Investment Loan Structure
An Investment Loan Structure that can help repay your Home Loan Faster
Here's a couple of scenarios: You have an investment loan and a home loan but they are currently structured as two separate loans. Or, you have a home loan and are considering an investment loan to assist with a property or share purchase. If either of these apply to you, then it's really important to get the right structure for your borrowings. Here's why.
If your current loans (home and investment) are both principal and interest facilities, you need to convert your investment loan to one that is interest only. The reason for this, is that instead of paying principal reductions on your investment loan which can provide you with negative gearing benefits you should be aiming to repay as much as possible towards your non-deductible home loan.
As an example, instead of repaying $200 per month in principal against the investment loan, by leaving the investment loan repayments as interest only, you can apply the additional $200 to your home loan. By doing this each month on a $200,000 30-year home loan you can repay the loan around 10 years earlier, saving yourself around $100,000 in interest!
This alone should be motivation enough to talk to your lender about infestment loan restructure and if for any reason your lender does not allow you to do this, then you need to seriously shop around.
This is a significant amount of money and yet many investors with home loan or personal debt do not realise how important it is to do this, and repay the non-deductible debt as soon as possible.
The other key aspect of an investment loan that investors often overlook is the inclusion of a capitalising interest feature. Recently, the ATO confirmed that the capitalised interest on an investment loan is deductible where a taxpayer chooses to capitalise the interest shortfall, maintenance and other costs, rather than subsidise the investment loan by applying income from personal excursion.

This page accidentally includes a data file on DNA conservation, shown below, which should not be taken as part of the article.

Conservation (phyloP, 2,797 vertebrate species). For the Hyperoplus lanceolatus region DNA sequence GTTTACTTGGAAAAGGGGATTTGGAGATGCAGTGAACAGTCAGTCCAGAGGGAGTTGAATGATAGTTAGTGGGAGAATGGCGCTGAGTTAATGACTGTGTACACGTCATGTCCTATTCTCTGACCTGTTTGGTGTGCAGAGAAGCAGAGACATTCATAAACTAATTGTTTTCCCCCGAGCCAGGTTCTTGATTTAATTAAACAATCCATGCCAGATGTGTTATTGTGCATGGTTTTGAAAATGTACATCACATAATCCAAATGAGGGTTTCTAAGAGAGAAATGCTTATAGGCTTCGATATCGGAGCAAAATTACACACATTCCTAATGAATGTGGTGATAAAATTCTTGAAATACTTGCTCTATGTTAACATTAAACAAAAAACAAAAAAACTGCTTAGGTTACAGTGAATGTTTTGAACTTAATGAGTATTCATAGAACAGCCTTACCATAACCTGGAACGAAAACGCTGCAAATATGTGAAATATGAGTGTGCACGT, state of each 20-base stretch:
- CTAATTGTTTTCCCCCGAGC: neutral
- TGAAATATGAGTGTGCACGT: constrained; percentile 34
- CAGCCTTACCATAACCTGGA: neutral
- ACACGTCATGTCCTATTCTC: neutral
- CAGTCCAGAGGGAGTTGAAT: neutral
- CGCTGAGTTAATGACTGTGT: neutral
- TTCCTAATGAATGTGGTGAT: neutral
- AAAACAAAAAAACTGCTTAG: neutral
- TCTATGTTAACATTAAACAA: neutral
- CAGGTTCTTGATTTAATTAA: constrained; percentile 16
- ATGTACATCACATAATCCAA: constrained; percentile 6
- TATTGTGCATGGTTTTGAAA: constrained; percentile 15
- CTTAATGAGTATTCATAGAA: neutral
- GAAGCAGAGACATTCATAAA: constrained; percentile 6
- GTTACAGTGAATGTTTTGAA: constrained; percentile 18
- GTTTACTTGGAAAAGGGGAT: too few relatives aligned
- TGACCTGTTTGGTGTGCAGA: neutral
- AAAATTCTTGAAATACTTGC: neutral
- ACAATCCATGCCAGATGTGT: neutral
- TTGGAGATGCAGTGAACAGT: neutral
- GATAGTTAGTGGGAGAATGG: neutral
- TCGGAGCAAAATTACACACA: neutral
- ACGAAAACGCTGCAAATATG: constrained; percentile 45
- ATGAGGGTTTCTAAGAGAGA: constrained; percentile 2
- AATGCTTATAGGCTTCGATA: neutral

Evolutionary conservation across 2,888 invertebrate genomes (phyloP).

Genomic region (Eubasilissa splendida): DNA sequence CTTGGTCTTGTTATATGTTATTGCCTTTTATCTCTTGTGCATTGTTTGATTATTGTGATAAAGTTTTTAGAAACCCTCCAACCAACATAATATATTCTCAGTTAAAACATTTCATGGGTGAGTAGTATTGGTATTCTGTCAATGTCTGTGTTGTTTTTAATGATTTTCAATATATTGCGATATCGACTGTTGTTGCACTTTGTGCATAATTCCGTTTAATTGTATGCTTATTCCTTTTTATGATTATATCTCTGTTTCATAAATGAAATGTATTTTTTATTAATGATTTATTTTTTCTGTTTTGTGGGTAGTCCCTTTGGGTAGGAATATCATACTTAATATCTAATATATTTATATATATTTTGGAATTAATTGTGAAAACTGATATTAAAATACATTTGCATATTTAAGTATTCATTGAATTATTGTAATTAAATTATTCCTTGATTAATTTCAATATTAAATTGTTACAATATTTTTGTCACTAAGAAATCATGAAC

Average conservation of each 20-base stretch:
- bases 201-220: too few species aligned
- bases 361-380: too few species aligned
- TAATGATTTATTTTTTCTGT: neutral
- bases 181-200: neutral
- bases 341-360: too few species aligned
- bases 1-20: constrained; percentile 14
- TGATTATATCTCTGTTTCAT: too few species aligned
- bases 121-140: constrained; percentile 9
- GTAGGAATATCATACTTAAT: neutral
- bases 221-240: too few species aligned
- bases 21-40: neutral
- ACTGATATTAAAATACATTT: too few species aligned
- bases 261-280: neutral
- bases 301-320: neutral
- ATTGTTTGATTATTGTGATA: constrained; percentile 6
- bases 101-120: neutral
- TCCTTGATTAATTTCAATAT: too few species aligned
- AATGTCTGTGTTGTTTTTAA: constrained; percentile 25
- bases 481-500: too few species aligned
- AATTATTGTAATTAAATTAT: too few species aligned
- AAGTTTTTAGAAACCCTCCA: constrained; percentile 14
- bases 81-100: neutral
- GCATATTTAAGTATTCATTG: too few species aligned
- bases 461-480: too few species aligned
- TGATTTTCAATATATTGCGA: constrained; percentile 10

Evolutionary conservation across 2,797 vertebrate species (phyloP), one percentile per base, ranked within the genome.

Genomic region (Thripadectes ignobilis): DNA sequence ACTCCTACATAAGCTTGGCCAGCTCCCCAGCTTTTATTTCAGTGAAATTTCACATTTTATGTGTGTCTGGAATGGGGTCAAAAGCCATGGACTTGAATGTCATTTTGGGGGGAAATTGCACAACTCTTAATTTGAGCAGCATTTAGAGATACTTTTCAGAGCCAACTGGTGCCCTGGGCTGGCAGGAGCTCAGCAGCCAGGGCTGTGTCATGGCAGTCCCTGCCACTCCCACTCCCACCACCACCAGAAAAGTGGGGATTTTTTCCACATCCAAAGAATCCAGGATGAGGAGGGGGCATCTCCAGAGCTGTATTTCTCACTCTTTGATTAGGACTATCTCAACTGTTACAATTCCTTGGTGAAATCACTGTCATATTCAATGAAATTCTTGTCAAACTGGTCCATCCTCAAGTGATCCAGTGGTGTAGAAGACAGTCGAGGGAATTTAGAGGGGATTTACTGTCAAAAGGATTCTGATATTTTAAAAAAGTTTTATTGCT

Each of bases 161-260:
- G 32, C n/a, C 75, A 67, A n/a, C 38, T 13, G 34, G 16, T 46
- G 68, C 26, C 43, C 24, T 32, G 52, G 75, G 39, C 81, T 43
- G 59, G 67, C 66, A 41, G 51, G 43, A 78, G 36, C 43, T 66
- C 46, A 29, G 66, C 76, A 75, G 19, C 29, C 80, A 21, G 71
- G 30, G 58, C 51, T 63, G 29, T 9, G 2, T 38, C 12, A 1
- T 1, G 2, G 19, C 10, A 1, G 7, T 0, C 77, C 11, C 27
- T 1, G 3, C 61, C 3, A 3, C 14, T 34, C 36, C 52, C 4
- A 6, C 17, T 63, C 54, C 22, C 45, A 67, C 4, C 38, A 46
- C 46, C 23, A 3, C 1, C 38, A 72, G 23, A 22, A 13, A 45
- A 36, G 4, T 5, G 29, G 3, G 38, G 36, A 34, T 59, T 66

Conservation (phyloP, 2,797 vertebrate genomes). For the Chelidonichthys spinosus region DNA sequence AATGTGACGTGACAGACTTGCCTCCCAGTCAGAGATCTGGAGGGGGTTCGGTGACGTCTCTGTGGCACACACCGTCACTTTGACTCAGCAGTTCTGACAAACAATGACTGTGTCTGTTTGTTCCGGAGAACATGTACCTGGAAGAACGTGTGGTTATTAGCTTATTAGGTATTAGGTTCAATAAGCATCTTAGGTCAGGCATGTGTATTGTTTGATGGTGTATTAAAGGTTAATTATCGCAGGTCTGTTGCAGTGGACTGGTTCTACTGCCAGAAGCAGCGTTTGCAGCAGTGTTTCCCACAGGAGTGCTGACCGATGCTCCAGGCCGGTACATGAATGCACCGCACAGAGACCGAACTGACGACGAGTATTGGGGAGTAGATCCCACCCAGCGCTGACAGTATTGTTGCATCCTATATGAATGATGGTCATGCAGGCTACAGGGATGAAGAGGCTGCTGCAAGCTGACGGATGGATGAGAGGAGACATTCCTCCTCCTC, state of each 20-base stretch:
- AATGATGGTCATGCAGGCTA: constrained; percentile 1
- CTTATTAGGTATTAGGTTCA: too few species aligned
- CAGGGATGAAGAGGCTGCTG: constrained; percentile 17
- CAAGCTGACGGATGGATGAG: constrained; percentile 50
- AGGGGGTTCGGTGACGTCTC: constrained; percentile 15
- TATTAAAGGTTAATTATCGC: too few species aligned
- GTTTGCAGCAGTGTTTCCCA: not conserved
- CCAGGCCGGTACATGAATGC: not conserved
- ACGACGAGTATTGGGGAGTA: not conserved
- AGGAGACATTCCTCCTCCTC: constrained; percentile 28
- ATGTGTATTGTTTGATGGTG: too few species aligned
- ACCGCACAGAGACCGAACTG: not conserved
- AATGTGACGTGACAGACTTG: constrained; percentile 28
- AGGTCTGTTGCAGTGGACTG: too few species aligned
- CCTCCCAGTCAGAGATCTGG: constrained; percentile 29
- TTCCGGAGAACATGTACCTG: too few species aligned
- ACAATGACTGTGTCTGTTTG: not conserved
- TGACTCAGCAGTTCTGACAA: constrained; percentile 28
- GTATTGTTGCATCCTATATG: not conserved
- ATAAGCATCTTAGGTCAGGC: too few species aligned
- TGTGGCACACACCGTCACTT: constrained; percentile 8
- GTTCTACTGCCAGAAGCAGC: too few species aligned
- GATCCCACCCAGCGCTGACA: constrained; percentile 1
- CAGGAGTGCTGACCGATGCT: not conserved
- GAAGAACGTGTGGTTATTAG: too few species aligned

However, the ATO has ruled against loan structures where the lenders are the same and the investment loan capitalises while the rental income on that loan is applied to the repayment of the home loan debt. This is not an acceptable structure but it is generally acknowledged that the taxpayer is not required to subsidise any shortfall between rental and interest/costs on an investment from personal income.
The shortfall can be borrowed and the interest on that should be tax deductible (by way of “nexus” – original loan for investment purposes, money borrowed to pay interest or on-going costs on that loan also becomes tax deductible). By borrowing the shortfall between rent and interest/ on-going costs the investor is able to utilise surplus personal income towards making additional repayments to a home loan and therfore, pay it out much faster.
In one particular case the investor was able to apply on average an additional $650 per month to his home loan (this included the interest shortfall (rent less interest payment) agency fees, council and water rates. By making additional repayments of $650 per month to the $200,000 home loan with a 30 year term, the debt is repaid in just over 12 years and the savings in non-deductible interest to the borrower exceeds $180,000. Obviously the investment loan increases by the shortfall amount borrowed to meet the balance of costs on the investment, but this remains a more efficient structure for any taxpayer with both a home loan and an investment loan.